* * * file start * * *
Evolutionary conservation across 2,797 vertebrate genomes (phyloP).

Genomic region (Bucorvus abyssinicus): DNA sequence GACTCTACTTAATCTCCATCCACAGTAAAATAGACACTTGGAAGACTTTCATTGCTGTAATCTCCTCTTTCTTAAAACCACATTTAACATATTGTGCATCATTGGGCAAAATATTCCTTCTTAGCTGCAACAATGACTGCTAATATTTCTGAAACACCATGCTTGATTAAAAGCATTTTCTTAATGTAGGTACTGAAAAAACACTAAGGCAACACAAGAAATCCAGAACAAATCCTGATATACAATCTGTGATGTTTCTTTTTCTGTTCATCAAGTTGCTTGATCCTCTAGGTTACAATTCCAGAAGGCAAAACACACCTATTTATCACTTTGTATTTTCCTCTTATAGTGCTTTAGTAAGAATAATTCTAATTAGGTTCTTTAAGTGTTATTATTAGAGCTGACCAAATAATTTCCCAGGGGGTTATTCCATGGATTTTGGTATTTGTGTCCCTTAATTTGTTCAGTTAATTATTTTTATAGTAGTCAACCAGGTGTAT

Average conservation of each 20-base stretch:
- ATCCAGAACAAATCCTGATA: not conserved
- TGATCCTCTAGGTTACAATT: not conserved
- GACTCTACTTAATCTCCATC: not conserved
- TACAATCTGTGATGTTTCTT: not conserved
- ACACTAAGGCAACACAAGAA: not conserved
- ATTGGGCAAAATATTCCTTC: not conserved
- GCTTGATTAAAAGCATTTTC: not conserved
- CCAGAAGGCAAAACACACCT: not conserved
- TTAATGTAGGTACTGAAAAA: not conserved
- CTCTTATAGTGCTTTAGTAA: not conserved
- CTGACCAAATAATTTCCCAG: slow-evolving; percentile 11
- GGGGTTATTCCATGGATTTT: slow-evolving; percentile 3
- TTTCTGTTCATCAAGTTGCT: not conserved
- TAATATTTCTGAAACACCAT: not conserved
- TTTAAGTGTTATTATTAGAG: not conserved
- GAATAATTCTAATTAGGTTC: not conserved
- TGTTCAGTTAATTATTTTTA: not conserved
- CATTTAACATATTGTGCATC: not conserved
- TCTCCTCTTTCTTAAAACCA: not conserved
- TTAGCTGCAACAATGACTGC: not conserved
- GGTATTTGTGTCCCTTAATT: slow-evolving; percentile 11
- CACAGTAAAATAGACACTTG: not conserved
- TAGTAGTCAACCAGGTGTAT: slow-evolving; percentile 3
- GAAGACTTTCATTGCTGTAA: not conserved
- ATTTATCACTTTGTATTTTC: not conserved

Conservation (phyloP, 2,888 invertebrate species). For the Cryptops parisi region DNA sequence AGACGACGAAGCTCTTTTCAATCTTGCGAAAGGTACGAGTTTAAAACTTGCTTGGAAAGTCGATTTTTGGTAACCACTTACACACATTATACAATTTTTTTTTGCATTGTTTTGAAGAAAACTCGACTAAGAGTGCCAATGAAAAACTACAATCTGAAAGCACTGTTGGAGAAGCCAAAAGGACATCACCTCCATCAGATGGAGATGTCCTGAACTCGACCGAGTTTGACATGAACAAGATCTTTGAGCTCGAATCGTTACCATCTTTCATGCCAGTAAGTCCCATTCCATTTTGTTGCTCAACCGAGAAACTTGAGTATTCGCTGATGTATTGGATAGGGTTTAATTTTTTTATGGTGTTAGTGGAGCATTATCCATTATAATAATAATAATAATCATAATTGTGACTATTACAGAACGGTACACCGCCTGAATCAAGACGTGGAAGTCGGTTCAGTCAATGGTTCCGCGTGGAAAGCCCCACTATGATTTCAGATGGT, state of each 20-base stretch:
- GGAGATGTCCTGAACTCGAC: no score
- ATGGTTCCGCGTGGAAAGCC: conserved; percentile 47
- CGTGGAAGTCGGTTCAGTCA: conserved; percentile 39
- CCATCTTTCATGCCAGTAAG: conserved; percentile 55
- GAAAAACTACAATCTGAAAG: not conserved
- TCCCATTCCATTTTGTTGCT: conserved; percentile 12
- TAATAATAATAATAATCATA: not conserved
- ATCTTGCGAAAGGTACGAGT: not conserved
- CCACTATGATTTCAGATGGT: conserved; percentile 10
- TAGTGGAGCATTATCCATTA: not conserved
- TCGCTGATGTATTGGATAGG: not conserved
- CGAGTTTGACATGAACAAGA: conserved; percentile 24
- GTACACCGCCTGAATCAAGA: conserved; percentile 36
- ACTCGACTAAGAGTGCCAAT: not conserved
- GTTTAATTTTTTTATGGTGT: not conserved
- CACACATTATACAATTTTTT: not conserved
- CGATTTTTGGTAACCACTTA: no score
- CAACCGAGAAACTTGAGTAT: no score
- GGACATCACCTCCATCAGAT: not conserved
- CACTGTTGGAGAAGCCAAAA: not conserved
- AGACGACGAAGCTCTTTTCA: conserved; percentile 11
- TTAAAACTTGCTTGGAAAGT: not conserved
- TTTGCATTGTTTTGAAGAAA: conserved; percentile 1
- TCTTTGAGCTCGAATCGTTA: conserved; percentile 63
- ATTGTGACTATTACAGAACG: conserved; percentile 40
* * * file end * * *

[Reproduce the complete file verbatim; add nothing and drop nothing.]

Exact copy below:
Evolutionary conservation across 2,797 vertebrate genomes (phyloP).

Genomic region (Bucorvus abyssinicus): DNA sequence GACTCTACTTAATCTCCATCCACAGTAAAATAGACACTTGGAAGACTTTCATTGCTGTAATCTCCTCTTTCTTAAAACCACATTTAACATATTGTGCATCATTGGGCAAAATATTCCTTCTTAGCTGCAACAATGACTGCTAATATTTCTGAAACACCATGCTTGATTAAAAGCATTTTCTTAATGTAGGTACTGAAAAAACACTAAGGCAACACAAGAAATCCAGAACAAATCCTGATATACAATCTGTGATGTTTCTTTTTCTGTTCATCAAGTTGCTTGATCCTCTAGGTTACAATTCCAGAAGGCAAAACACACCTATTTATCACTTTGTATTTTCCTCTTATAGTGCTTTAGTAAGAATAATTCTAATTAGGTTCTTTAAGTGTTATTATTAGAGCTGACCAAATAATTTCCCAGGGGGTTATTCCATGGATTTTGGTATTTGTGTCCCTTAATTTGTTCAGTTAATTATTTTTATAGTAGTCAACCAGGTGTAT

Average conservation of each 20-base stretch:
- ATCCAGAACAAATCCTGATA: not conserved
- TGATCCTCTAGGTTACAATT: not conserved
- GACTCTACTTAATCTCCATC: not conserved
- TACAATCTGTGATGTTTCTT: not conserved
- ACACTAAGGCAACACAAGAA: not conserved
- ATTGGGCAAAATATTCCTTC: not conserved
- GCTTGATTAAAAGCATTTTC: not conserved
- CCAGAAGGCAAAACACACCT: not conserved
- TTAATGTAGGTACTGAAAAA: not conserved
- CTCTTATAGTGCTTTAGTAA: not conserved
- CTGACCAAATAATTTCCCAG: slow-evolving; percentile 11
- GGGGTTATTCCATGGATTTT: slow-evolving; percentile 3
- TTTCTGTTCATCAAGTTGCT: not conserved
- TAATATTTCTGAAACACCAT: not conserved
- TTTAAGTGTTATTATTAGAG: not conserved
- GAATAATTCTAATTAGGTTC: not conserved
- TGTTCAGTTAATTATTTTTA: not conserved
- CATTTAACATATTGTGCATC: not conserved
- TCTCCTCTTTCTTAAAACCA: not conserved
- TTAGCTGCAACAATGACTGC: not conserved
- GGTATTTGTGTCCCTTAATT: slow-evolving; percentile 11
- CACAGTAAAATAGACACTTG: not conserved
- TAGTAGTCAACCAGGTGTAT: slow-evolving; percentile 3
- GAAGACTTTCATTGCTGTAA: not conserved
- ATTTATCACTTTGTATTTTC: not conserved

Conservation (phyloP, 2,888 invertebrate species). For the Cryptops parisi region DNA sequence AGACGACGAAGCTCTTTTCAATCTTGCGAAAGGTACGAGTTTAAAACTTGCTTGGAAAGTCGATTTTTGGTAACCACTTACACACATTATACAATTTTTTTTTGCATTGTTTTGAAGAAAACTCGACTAAGAGTGCCAATGAAAAACTACAATCTGAAAGCACTGTTGGAGAAGCCAAAAGGACATCACCTCCATCAGATGGAGATGTCCTGAACTCGACCGAGTTTGACATGAACAAGATCTTTGAGCTCGAATCGTTACCATCTTTCATGCCAGTAAGTCCCATTCCATTTTGTTGCTCAACCGAGAAACTTGAGTATTCGCTGATGTATTGGATAGGGTTTAATTTTTTTATGGTGTTAGTGGAGCATTATCCATTATAATAATAATAATAATCATAATTGTGACTATTACAGAACGGTACACCGCCTGAATCAAGACGTGGAAGTCGGTTCAGTCAATGGTTCCGCGTGGAAAGCCCCACTATGATTTCAGATGGT, state of each 20-base stretch:
- GGAGATGTCCTGAACTCGAC: no score
- ATGGTTCCGCGTGGAAAGCC: conserved; percentile 47
- CGTGGAAGTCGGTTCAGTCA: conserved; percentile 39
- CCATCTTTCATGCCAGTAAG: conserved; percentile 55
- GAAAAACTACAATCTGAAAG: not conserved
- TCCCATTCCATTTTGTTGCT: conserved; percentile 12
- TAATAATAATAATAATCATA: not conserved
- ATCTTGCGAAAGGTACGAGT: not conserved
- CCACTATGATTTCAGATGGT: conserved; percentile 10
- TAGTGGAGCATTATCCATTA: not conserved
- TCGCTGATGTATTGGATAGG: not conserved
- CGAGTTTGACATGAACAAGA: conserved; percentile 24
- GTACACCGCCTGAATCAAGA: conserved; percentile 36
- ACTCGACTAAGAGTGCCAAT: not conserved
- GTTTAATTTTTTTATGGTGT: not conserved
- CACACATTATACAATTTTTT: not conserved
- CGATTTTTGGTAACCACTTA: no score
- CAACCGAGAAACTTGAGTAT: no score
- GGACATCACCTCCATCAGAT: not conserved
- CACTGTTGGAGAAGCCAAAA: not conserved
- AGACGACGAAGCTCTTTTCA: conserved; percentile 11
- TTAAAACTTGCTTGGAAAGT: not conserved
- TTTGCATTGTTTTGAAGAAA: conserved; percentile 1
- TCTTTGAGCTCGAATCGTTA: conserved; percentile 63
- ATTGTGACTATTACAGAACG: conserved; percentile 40